Concrete Abstractions of Fictive Dreams

Concrete Abstractions of Fictive Dreams
Photo by Elijah Mears / Unsplash

Over the weekend, I was at Dog-eared Books in Ames, helping at their Writer's Lab. We talked about concrete language, the difference between saying something specific like *I'm from the Pacific Northwest,* and *where the pines and cedars crowd the road.* 

That's a well-worn lesson, often bundled with sensory details and, if it's well done, coupled with the idea that it's part of the dance between that and the abstract. John Maguire's *Readable Writing Guide* [] does a fantastic job of getting introductory writers situated with how "concreteness" matters and where abstract ideas like "home," "place," etc. fit in. 

The event was my last for my time in Iowa. I'll be moving across the country to Virginia, where I'll join the faculty at Hollins University. And it's odd, I haven't really thought what it would be like there. For one, Roanoke, where the school abuts the Appalachian trail, has rounded mountains that lack the jagged teeth of the Olympics or the Cascades of where I grew up. Roanoke's mountains are all shagged in trees. Little streams vein the folds between the peaks. This landscape inspired Annie Dilard's *Pilgrim at Tinker Peak*, []. Every gas stop, not in the clutches of an imperial conglomerate, seems to have a crockpot of boiled peanuts with little dried drips stained from its lip.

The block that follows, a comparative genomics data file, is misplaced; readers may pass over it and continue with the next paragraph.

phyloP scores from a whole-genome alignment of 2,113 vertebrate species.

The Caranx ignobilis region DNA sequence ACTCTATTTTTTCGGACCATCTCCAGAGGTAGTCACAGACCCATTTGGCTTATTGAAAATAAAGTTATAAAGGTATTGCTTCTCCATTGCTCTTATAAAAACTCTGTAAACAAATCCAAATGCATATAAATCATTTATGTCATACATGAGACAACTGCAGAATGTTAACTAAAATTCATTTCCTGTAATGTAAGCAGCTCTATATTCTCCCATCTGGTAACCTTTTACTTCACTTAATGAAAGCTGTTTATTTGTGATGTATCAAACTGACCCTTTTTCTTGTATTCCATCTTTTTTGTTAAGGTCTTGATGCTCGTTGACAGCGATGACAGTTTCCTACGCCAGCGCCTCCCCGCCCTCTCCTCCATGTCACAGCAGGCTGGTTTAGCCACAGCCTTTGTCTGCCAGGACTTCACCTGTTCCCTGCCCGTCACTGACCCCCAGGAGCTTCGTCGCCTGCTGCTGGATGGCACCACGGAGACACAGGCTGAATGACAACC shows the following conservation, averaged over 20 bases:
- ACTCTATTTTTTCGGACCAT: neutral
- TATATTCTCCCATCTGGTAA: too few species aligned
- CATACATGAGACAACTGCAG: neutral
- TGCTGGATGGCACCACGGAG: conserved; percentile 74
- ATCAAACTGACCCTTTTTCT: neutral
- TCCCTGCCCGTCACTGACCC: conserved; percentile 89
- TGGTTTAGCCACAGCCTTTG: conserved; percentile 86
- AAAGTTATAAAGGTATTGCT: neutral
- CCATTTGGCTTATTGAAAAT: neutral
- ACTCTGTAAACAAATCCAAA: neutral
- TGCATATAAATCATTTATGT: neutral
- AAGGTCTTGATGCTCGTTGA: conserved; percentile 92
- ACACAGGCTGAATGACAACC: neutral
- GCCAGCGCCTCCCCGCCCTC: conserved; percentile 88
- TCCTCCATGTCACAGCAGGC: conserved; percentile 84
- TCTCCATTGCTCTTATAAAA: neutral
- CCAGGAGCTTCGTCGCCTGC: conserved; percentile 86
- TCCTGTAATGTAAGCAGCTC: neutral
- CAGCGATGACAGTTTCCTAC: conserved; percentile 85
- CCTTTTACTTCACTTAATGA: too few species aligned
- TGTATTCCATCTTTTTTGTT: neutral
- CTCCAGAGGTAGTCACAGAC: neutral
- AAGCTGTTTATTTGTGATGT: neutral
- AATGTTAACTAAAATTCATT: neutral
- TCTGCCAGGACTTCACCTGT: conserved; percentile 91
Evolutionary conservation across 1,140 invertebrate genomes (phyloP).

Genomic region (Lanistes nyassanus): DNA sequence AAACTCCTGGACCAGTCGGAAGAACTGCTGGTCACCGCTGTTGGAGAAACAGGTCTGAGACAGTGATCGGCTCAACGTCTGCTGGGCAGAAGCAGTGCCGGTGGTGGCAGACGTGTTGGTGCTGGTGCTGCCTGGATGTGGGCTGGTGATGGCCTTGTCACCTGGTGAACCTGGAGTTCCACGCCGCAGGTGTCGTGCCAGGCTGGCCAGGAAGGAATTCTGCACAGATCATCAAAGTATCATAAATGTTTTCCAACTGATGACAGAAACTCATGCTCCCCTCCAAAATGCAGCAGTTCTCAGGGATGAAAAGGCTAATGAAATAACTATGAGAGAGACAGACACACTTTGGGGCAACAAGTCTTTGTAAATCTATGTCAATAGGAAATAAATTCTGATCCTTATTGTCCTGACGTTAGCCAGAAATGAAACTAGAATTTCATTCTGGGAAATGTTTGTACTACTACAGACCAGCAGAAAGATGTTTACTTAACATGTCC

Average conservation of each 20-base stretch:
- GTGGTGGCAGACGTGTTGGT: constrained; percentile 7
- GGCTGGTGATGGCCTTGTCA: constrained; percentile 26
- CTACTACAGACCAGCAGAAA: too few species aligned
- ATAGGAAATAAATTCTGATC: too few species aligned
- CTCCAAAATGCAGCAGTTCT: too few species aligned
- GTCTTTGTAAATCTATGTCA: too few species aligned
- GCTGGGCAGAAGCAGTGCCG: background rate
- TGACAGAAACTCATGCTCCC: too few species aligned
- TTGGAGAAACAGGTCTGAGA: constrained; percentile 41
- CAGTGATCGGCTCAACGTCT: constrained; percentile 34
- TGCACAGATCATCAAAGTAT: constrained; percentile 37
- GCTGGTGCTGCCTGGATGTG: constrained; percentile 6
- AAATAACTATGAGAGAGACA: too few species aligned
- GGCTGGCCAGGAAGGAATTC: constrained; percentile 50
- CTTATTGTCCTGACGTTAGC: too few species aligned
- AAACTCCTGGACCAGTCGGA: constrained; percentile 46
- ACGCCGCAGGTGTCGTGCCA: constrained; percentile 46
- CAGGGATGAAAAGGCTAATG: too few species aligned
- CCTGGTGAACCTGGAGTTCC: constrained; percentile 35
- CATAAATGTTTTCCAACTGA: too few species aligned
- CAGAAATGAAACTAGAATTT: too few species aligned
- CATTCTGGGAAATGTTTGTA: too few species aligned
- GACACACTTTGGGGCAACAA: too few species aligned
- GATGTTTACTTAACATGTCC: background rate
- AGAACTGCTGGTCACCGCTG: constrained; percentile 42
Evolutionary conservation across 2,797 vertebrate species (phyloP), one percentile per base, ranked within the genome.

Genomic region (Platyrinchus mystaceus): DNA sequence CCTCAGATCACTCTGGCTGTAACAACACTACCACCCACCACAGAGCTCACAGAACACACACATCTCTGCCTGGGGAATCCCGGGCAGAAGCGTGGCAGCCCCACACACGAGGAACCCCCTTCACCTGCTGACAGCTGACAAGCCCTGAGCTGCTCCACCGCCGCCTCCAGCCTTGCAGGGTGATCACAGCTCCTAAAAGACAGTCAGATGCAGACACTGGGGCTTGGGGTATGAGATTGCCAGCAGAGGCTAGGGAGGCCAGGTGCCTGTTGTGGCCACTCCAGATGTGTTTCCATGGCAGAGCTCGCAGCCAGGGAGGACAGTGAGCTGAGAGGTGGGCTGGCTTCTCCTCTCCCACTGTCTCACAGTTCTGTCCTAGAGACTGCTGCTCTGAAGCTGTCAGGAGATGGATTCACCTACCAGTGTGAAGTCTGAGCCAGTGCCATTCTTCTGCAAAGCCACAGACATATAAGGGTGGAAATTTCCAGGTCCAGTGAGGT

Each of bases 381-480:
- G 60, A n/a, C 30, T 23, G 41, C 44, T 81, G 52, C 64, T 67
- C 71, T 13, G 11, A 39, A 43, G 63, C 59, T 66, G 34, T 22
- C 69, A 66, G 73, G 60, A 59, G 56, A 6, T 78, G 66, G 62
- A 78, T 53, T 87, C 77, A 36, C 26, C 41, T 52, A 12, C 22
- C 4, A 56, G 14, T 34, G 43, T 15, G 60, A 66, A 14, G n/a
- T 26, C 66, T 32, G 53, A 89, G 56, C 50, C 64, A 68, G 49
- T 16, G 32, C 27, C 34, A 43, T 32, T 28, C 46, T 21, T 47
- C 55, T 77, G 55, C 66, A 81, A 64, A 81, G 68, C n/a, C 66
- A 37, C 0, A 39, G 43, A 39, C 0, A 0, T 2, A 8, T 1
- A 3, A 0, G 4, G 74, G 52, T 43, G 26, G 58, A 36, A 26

I can imagine these things in my head, but the idea of moving right now is purely concrete: the empty and checked boxes from the to-do lists, the search for rolls of clear packing tape, and boxes. 

And that's the space abstractions live in, that ambiguous space that demands the contemplation of a long walk. Short of concentration practice, a time of Zazen to meditate on only the flicker of light from the space above a candle wick, those times of quiet contemplation are needed to grapple with such big things that can't be so easily detailed and dropped on your foot. 

I've noticed that I, and maybe others, too, struggle even when offered those moments of quiet. I often grope for the cold glow of a phone. I wonder if we struggle with the complexities of the abstract simply because we don't practice enough time alone sorting and dancing with those thoughts long enough to let them conjure up concrete visions fit for fictive dreams.